A former board of education member in Prince George’s County has been convicted of stealing from the school system she was elected to serve.
UPPER MARLBORO, Md. — A former board of education member in Prince George’s County has been convicted of stealing from the school system she was elected to serve.
As the first guilty verdict was read, Lynette Mundey became upset and had to be removed from the courtroom in handcuffs, according to prosecutors. Unable to regain her composure, the remaining guilty verdicts had to be read without Mundey in the courtroom.
She was found guilty Thursday of collecting more than $1,700 worth of free and reduced lunches for her child between 2010 and 2015 even though she didn’t qualify for the lunch program. The convictions included felony theft, filing a false public assistance application, welfare fraud and several other charges.
Sentencing is set for April 28. Mundey could face up to 49 years in prison.
“It’s important to this community that we have people in place who lead in this county, who our citizens can trust,” said Prince George’s County State’s Attorney Angela Alsobrooks.
Mundey was a federal employee of the Government Accountability Office and it was that agency that discovered the crime. Mundey was among six GAO employees found guilty of misusing the program, which is only available to families making less than $40,000 a year. The employees combined pulled in $13,000 worth of free and reduced lunches.
“The convictions will remain on their records forever, which is important so that future employers will know what kind of individual they would be dealing with if they attempt to get hired by those agencies,” said prosecutor Jeremy Robbins.
When she was indicted, Mundey was making $93,000 annually as an education board member and a federal employee.
For now, Mundey remains an employee of the GAO, spokesman Chuck Young said in an email to WTOP.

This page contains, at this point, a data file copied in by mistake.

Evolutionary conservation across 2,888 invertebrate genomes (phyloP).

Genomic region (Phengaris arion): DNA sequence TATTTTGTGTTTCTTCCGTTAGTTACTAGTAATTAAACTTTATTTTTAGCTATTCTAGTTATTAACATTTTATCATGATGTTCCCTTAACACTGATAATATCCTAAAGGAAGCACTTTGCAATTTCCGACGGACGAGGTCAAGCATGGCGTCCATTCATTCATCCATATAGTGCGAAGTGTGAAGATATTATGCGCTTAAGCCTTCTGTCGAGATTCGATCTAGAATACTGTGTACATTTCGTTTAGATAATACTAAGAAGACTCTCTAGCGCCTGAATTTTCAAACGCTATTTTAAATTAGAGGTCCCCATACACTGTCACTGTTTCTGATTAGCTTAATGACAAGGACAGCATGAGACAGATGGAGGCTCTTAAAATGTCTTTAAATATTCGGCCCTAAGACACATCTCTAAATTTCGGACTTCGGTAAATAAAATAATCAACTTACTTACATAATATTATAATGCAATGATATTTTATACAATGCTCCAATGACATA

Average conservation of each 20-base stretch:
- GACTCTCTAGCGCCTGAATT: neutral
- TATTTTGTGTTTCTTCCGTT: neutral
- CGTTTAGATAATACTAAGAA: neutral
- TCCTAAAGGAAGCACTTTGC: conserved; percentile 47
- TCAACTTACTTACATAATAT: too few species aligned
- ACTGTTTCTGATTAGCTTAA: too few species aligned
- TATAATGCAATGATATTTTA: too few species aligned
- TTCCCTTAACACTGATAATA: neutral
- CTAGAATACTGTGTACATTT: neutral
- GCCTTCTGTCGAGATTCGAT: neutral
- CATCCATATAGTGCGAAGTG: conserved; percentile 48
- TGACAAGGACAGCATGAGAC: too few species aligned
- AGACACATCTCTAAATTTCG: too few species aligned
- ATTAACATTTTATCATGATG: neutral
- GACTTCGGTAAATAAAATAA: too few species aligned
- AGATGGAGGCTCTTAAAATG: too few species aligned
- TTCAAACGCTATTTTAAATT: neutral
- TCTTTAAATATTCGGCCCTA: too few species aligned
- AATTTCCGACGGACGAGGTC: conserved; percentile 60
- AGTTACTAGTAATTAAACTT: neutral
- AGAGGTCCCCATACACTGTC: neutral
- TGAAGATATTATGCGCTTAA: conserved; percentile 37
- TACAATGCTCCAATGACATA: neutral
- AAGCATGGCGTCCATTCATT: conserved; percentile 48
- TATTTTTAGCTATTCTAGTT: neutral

“We will be looking at her status in the wake of the fact she has now been found guilty,” Young said.
According to Alsobrooks’ office, Barbara Rowley pleaded guilty to making a false statement on a public assistance application and is expected to receive a three-year suspended sentence, three years of probation and 50 hours of community service. She will have to pay $3,322 in restitution.
A jury found Jamilah Reid guilty of felony theft, welfare fraud and other charges. Reid is set to be sentenced Feb. 26.
A judge found Tracy Williams guilty of felony theft, welfare fraud and other charges. Williams received a 3.5-year suspended sentence plus three years of probation and was ordered to pay $2,146 in restitution.
Charlene Savoy pleaded guilty to felony theft and was sentenced to three years of unsupervised probation, 100 hours of community service and was ordered to pay $781 in restitution.
Terri Pinkney pleaded guilty to making a false statement on a public assistance application and is set to be sentenced on March 1. She is expected to receive a three-year suspended sentence, three years of probation, 50 hours of community service and to pay $1,737 in restitution.
Pinkney’s husband, James Pinkney, was originally charged with the scheme but the charges against him were dropped when his wife admitted to filling out the application, according to Alsobrooks’ office.